Ban Body Wash and Liquid Soap Containers

There has been quite a bit of buzz around the world regarding microbeads that are used in liquid soaps and shampoos. Microbeads are banned here in the United States and other places like the UK and Canada are also imposing a ban soon. Thanks to an innovative soap gimmick, these sinister little pieces of plastic are everywhere in the world that there is water. Instead of plastic breaking down into a million pieces to eventually be a part of the many trash ocean gyres, mankind has figured out a way to market and sell a product that is meant to impersonate the egg of practically every aquatic animal. If I were a fish or a bird, little aquatic eggs are the best treat in the world. It is with such moral fortitude that our society saw this diabolical imitation of nature as too disruptive to the order of life on earth. Thankfully, those in politics are listening to scientists regarding this atrocious joke on our natural world.

Not all consumer product pollution stories are a happy story. I would like to use up space in the blogosphere to explain why body wash and liquid soap containers are one of many trojan horses for the plastic industry in an increasingly more "progressive" world. I type "progressive" with quotes because the US National Park system has won a ban of plastic bottles in vending machines within parks and installed drinking water dispensers for your travel bottle. However, the plastic industry is pushing hard to repeal this ban. Also, preemptively banning plastic bag bans is becoming a fad in states like Wisconsin and Michigan. Last year's drop in energy prices has killed most recycling businesses. In a Trump presidency, I am just assuming that pretty much every natural resource extraction method on earth will receive a green light. Consequently, 20th century consumer logic is going to prevail in the leading consumer country of the word for a little longer. This is why I type "progressive". The pendulum of political science is technically progressive; but when compared with the term defined in science, a pendulum represents futility rather than progress. Political science "progress" is a relative term. In good old science, "progress" is an absolute. As I continue my rant, I would like to invoke the scientific definition of "progressive" when discussing the improvement of consumer product packaging.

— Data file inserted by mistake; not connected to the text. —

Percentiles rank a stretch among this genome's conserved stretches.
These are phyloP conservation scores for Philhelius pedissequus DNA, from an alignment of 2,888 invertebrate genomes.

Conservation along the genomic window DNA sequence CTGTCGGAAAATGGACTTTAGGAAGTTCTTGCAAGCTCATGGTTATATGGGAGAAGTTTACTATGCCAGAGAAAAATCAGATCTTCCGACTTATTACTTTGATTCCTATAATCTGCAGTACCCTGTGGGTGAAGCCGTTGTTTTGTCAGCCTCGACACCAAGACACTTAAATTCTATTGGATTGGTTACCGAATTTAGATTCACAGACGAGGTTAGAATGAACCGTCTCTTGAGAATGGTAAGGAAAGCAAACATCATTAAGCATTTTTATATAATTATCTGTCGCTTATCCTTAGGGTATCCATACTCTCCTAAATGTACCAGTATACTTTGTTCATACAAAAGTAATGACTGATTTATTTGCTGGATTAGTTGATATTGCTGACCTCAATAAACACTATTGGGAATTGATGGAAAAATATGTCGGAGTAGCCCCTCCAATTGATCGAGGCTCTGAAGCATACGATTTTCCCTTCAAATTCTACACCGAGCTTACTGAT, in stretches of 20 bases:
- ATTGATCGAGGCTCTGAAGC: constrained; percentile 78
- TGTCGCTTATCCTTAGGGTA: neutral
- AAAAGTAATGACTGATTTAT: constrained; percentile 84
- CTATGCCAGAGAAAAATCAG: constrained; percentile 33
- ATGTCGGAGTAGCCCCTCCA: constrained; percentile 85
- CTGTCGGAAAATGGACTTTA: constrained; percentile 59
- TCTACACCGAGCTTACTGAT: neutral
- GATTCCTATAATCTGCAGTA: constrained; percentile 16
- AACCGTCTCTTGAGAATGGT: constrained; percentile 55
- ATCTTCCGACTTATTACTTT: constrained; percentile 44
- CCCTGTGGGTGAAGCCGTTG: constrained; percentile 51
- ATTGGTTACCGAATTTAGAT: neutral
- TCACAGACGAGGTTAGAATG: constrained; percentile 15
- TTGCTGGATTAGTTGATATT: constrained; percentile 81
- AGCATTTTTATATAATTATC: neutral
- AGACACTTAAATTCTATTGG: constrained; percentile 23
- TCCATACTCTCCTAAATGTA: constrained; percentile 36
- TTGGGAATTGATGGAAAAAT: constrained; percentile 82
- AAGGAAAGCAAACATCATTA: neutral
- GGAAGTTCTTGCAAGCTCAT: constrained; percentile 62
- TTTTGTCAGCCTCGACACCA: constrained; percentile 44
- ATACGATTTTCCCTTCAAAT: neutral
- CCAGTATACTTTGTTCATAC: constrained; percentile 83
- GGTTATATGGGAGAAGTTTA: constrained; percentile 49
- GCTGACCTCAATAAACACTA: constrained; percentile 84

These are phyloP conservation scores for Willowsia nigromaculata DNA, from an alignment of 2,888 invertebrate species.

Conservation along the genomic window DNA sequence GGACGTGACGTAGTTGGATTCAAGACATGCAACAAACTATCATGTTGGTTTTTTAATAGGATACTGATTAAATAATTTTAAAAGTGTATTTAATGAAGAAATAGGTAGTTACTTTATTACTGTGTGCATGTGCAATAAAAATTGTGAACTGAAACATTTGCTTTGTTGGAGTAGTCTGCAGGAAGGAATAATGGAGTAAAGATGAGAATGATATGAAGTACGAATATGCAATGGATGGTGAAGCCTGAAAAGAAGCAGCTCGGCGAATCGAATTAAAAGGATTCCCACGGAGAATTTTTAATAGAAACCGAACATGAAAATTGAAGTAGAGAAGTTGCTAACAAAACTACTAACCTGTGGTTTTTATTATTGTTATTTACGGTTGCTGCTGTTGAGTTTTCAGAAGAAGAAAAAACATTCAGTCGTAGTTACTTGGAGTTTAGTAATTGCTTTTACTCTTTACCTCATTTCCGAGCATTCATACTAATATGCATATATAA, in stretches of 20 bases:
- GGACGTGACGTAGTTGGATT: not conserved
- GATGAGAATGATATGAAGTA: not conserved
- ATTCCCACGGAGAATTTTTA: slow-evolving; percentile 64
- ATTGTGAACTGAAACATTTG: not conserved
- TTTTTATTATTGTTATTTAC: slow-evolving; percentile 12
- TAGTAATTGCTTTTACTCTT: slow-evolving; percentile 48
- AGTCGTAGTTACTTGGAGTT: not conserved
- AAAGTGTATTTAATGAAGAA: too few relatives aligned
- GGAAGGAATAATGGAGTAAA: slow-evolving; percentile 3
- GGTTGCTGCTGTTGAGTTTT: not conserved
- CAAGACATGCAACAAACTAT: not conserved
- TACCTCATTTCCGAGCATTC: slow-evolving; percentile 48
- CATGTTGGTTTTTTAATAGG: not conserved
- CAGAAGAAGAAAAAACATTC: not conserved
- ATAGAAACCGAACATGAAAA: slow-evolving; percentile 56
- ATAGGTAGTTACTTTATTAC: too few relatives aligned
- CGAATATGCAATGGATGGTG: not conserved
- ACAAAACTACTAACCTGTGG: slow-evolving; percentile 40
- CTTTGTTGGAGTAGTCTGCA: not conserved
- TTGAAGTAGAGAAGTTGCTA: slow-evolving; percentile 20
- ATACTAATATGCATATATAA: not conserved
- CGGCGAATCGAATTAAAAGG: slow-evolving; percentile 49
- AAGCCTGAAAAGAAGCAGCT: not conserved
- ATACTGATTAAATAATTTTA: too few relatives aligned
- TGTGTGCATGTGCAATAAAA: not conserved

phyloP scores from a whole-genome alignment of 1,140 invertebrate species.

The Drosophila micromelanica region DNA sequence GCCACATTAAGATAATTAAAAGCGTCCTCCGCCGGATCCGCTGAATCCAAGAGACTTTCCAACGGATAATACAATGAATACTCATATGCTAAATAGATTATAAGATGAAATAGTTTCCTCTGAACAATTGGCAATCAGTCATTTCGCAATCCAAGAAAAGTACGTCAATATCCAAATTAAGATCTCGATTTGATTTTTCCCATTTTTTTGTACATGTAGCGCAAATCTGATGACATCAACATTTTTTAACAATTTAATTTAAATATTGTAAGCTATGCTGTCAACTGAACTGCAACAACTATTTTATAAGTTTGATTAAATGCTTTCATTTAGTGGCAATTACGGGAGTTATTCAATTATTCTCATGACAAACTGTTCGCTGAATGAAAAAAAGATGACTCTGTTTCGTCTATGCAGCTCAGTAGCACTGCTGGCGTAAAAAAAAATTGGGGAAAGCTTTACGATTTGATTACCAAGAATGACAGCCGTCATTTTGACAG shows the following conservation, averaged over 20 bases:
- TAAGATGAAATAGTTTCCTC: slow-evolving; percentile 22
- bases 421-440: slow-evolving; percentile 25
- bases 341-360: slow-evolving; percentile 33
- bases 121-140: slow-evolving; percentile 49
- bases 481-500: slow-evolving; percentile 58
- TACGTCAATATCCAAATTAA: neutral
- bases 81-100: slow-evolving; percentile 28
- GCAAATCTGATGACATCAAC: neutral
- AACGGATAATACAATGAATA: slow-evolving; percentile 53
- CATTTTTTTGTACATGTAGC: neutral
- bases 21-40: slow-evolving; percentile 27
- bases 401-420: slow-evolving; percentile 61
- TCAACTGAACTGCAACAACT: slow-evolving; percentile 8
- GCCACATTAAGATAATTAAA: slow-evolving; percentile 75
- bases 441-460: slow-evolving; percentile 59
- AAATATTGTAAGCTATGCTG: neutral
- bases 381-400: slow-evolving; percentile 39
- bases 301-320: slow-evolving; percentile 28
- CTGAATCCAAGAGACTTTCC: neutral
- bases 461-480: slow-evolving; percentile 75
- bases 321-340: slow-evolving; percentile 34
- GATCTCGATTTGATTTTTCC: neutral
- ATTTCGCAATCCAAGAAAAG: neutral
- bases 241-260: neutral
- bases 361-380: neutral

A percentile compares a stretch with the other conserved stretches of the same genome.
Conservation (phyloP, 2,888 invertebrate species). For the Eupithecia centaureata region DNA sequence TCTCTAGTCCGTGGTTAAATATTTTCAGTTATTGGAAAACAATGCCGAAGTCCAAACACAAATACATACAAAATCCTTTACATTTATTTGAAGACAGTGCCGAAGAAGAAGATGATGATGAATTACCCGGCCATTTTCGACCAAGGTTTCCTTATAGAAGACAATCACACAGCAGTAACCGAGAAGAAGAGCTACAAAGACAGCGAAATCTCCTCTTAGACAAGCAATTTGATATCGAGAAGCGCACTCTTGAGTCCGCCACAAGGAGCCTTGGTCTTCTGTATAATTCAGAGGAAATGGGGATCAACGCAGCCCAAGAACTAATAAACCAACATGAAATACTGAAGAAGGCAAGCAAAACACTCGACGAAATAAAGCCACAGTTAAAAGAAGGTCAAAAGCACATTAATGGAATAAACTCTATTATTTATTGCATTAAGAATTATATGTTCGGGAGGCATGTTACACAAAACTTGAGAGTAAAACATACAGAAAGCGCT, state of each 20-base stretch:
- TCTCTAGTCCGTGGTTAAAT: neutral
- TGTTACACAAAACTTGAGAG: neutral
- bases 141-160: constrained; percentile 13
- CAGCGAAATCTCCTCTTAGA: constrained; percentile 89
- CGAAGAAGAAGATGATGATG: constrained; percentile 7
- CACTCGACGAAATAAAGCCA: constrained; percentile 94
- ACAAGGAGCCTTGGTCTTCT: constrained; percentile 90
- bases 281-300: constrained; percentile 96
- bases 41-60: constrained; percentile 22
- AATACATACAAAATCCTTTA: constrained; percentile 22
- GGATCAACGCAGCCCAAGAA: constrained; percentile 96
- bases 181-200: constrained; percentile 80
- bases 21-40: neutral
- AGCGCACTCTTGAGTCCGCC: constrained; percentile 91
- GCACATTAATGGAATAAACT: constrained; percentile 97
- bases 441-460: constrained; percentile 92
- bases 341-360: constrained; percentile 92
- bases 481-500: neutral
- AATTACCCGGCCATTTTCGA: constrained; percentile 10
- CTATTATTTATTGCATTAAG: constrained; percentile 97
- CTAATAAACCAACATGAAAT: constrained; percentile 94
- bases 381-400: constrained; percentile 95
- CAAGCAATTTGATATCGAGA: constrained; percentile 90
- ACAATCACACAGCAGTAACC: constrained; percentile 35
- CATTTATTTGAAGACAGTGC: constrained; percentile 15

In the 21st century, I expect corporations to "progress" by minimizing their mining and waste footprint and experiment with some more responsible cradle to grave techniques. In this light, I would like to see the industry reveal a sleek bathroom dispenser and supply replacement liquid soap in biodegradable containers. I know these dispensers exist, they just need to be popularized. Instead, the 20 oz bodywash shower gels are contained in very thick, robust plastic tanks. They are not called tanks, I am merely calling the containers 'tanks' for dramatic effect. Regardless, it is clear that the packaging is such to protect from a potential messy spill. I am sure reams of product licensing language is devoted to the justification of this robust packaging. The landfills of our consumer society are filling up with different types of consumer waste each subsequent decade. Are we now depositing the layer of disposable thick plastic containers?

Regardless of useless packaging, my biggest complaint stems from an instinct of conjecture. I believe the good old bar of soap is more efficient than the 20 oz bottle of bodywash shower gel. Needing much less packaging if any at all, the bar of soap delivers a long life of usefulness. Conversely, the bodywash tank needs to be tapped routinely to spread the lather around the body.

I hope someone reads this rant to test my theory. Please chime in here to let us know your results.

#plastic #Landfill #soap #microbeads #pollution #waterislife